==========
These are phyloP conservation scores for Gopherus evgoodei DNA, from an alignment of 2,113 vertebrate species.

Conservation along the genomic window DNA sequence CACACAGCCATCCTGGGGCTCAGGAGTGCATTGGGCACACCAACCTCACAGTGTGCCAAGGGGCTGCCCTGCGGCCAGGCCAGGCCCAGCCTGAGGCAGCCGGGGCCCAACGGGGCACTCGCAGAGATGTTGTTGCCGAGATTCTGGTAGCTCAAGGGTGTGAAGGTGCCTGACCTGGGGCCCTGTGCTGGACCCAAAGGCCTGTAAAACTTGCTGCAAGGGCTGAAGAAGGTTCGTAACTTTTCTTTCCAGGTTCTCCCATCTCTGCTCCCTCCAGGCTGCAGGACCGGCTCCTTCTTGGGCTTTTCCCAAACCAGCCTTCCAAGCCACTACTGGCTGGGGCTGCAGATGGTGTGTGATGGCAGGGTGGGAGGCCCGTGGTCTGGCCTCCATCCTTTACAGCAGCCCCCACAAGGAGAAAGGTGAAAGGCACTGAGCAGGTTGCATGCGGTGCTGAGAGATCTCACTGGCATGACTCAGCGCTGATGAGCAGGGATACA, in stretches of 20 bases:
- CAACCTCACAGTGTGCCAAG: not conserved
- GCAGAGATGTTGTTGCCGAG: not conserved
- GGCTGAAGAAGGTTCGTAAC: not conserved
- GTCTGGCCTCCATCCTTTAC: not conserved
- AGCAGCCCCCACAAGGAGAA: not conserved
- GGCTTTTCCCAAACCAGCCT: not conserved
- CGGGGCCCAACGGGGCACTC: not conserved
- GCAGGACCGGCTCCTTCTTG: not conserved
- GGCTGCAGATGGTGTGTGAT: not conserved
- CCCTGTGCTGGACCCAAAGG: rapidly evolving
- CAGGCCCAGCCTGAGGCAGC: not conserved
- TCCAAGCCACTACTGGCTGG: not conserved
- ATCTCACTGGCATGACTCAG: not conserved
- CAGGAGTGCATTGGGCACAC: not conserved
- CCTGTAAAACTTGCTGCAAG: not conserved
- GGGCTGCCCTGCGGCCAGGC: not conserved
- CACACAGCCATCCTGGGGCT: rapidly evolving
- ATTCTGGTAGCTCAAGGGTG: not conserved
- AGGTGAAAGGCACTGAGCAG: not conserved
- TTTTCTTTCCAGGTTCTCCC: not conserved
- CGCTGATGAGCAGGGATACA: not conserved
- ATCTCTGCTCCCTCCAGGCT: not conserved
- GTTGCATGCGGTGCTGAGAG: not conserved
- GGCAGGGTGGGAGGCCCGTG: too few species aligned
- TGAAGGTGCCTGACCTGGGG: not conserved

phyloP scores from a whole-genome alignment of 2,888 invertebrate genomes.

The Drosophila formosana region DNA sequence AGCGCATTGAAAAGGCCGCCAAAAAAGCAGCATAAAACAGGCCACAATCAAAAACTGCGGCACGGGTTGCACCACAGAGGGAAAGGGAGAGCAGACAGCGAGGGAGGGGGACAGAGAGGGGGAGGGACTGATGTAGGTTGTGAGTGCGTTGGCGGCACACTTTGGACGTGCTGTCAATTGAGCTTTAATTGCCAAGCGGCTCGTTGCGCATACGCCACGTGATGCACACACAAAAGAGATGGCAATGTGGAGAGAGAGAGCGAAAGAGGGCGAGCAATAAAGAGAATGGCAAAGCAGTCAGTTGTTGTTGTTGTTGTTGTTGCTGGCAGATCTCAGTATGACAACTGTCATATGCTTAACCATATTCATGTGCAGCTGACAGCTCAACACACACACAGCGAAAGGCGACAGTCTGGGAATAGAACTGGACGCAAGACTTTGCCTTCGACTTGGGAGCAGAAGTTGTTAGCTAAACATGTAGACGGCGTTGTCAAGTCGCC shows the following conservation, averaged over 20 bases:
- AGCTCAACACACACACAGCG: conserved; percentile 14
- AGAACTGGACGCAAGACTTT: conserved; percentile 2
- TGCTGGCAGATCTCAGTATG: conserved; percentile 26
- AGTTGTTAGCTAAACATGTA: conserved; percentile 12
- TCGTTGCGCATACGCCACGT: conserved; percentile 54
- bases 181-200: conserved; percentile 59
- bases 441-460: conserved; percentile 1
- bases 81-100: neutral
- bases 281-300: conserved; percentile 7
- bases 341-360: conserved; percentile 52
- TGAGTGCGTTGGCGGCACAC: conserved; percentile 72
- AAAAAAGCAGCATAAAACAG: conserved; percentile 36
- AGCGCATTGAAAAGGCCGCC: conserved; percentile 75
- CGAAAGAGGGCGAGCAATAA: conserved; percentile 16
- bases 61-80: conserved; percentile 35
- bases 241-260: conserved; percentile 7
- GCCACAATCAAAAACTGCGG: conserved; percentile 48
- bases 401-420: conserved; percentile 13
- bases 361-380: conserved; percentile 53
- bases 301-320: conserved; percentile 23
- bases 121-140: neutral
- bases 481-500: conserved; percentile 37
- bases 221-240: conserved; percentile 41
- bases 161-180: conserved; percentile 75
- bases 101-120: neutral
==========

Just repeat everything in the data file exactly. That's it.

These are phyloP conservation scores for Gopherus evgoodei DNA, from an alignment of 2,113 vertebrate species.

Conservation along the genomic window DNA sequence CACACAGCCATCCTGGGGCTCAGGAGTGCATTGGGCACACCAACCTCACAGTGTGCCAAGGGGCTGCCCTGCGGCCAGGCCAGGCCCAGCCTGAGGCAGCCGGGGCCCAACGGGGCACTCGCAGAGATGTTGTTGCCGAGATTCTGGTAGCTCAAGGGTGTGAAGGTGCCTGACCTGGGGCCCTGTGCTGGACCCAAAGGCCTGTAAAACTTGCTGCAAGGGCTGAAGAAGGTTCGTAACTTTTCTTTCCAGGTTCTCCCATCTCTGCTCCCTCCAGGCTGCAGGACCGGCTCCTTCTTGGGCTTTTCCCAAACCAGCCTTCCAAGCCACTACTGGCTGGGGCTGCAGATGGTGTGTGATGGCAGGGTGGGAGGCCCGTGGTCTGGCCTCCATCCTTTACAGCAGCCCCCACAAGGAGAAAGGTGAAAGGCACTGAGCAGGTTGCATGCGGTGCTGAGAGATCTCACTGGCATGACTCAGCGCTGATGAGCAGGGATACA, in stretches of 20 bases:
- CAACCTCACAGTGTGCCAAG: not conserved
- GCAGAGATGTTGTTGCCGAG: not conserved
- GGCTGAAGAAGGTTCGTAAC: not conserved
- GTCTGGCCTCCATCCTTTAC: not conserved
- AGCAGCCCCCACAAGGAGAA: not conserved
- GGCTTTTCCCAAACCAGCCT: not conserved
- CGGGGCCCAACGGGGCACTC: not conserved
- GCAGGACCGGCTCCTTCTTG: not conserved
- GGCTGCAGATGGTGTGTGAT: not conserved
- CCCTGTGCTGGACCCAAAGG: rapidly evolving
- CAGGCCCAGCCTGAGGCAGC: not conserved
- TCCAAGCCACTACTGGCTGG: not conserved
- ATCTCACTGGCATGACTCAG: not conserved
- CAGGAGTGCATTGGGCACAC: not conserved
- CCTGTAAAACTTGCTGCAAG: not conserved
- GGGCTGCCCTGCGGCCAGGC: not conserved
- CACACAGCCATCCTGGGGCT: rapidly evolving
- ATTCTGGTAGCTCAAGGGTG: not conserved
- AGGTGAAAGGCACTGAGCAG: not conserved
- TTTTCTTTCCAGGTTCTCCC: not conserved
- CGCTGATGAGCAGGGATACA: not conserved
- ATCTCTGCTCCCTCCAGGCT: not conserved
- GTTGCATGCGGTGCTGAGAG: not conserved
- GGCAGGGTGGGAGGCCCGTG: too few species aligned
- TGAAGGTGCCTGACCTGGGG: not conserved

phyloP scores from a whole-genome alignment of 2,888 invertebrate genomes.

The Drosophila formosana region DNA sequence AGCGCATTGAAAAGGCCGCCAAAAAAGCAGCATAAAACAGGCCACAATCAAAAACTGCGGCACGGGTTGCACCACAGAGGGAAAGGGAGAGCAGACAGCGAGGGAGGGGGACAGAGAGGGGGAGGGACTGATGTAGGTTGTGAGTGCGTTGGCGGCACACTTTGGACGTGCTGTCAATTGAGCTTTAATTGCCAAGCGGCTCGTTGCGCATACGCCACGTGATGCACACACAAAAGAGATGGCAATGTGGAGAGAGAGAGCGAAAGAGGGCGAGCAATAAAGAGAATGGCAAAGCAGTCAGTTGTTGTTGTTGTTGTTGTTGCTGGCAGATCTCAGTATGACAACTGTCATATGCTTAACCATATTCATGTGCAGCTGACAGCTCAACACACACACAGCGAAAGGCGACAGTCTGGGAATAGAACTGGACGCAAGACTTTGCCTTCGACTTGGGAGCAGAAGTTGTTAGCTAAACATGTAGACGGCGTTGTCAAGTCGCC shows the following conservation, averaged over 20 bases:
- AGCTCAACACACACACAGCG: conserved; percentile 14
- AGAACTGGACGCAAGACTTT: conserved; percentile 2
- TGCTGGCAGATCTCAGTATG: conserved; percentile 26
- AGTTGTTAGCTAAACATGTA: conserved; percentile 12
- TCGTTGCGCATACGCCACGT: conserved; percentile 54
- bases 181-200: conserved; percentile 59
- bases 441-460: conserved; percentile 1
- bases 81-100: neutral
- bases 281-300: conserved; percentile 7
- bases 341-360: conserved; percentile 52
- TGAGTGCGTTGGCGGCACAC: conserved; percentile 72
- AAAAAAGCAGCATAAAACAG: conserved; percentile 36
- AGCGCATTGAAAAGGCCGCC: conserved; percentile 75
- CGAAAGAGGGCGAGCAATAA: conserved; percentile 16
- bases 61-80: conserved; percentile 35
- bases 241-260: conserved; percentile 7
- GCCACAATCAAAAACTGCGG: conserved; percentile 48
- bases 401-420: conserved; percentile 13
- bases 361-380: conserved; percentile 53
- bases 301-320: conserved; percentile 23
- bases 121-140: neutral
- bases 481-500: conserved; percentile 37
- bases 221-240: conserved; percentile 41
- bases 161-180: conserved; percentile 75
- bases 101-120: neutral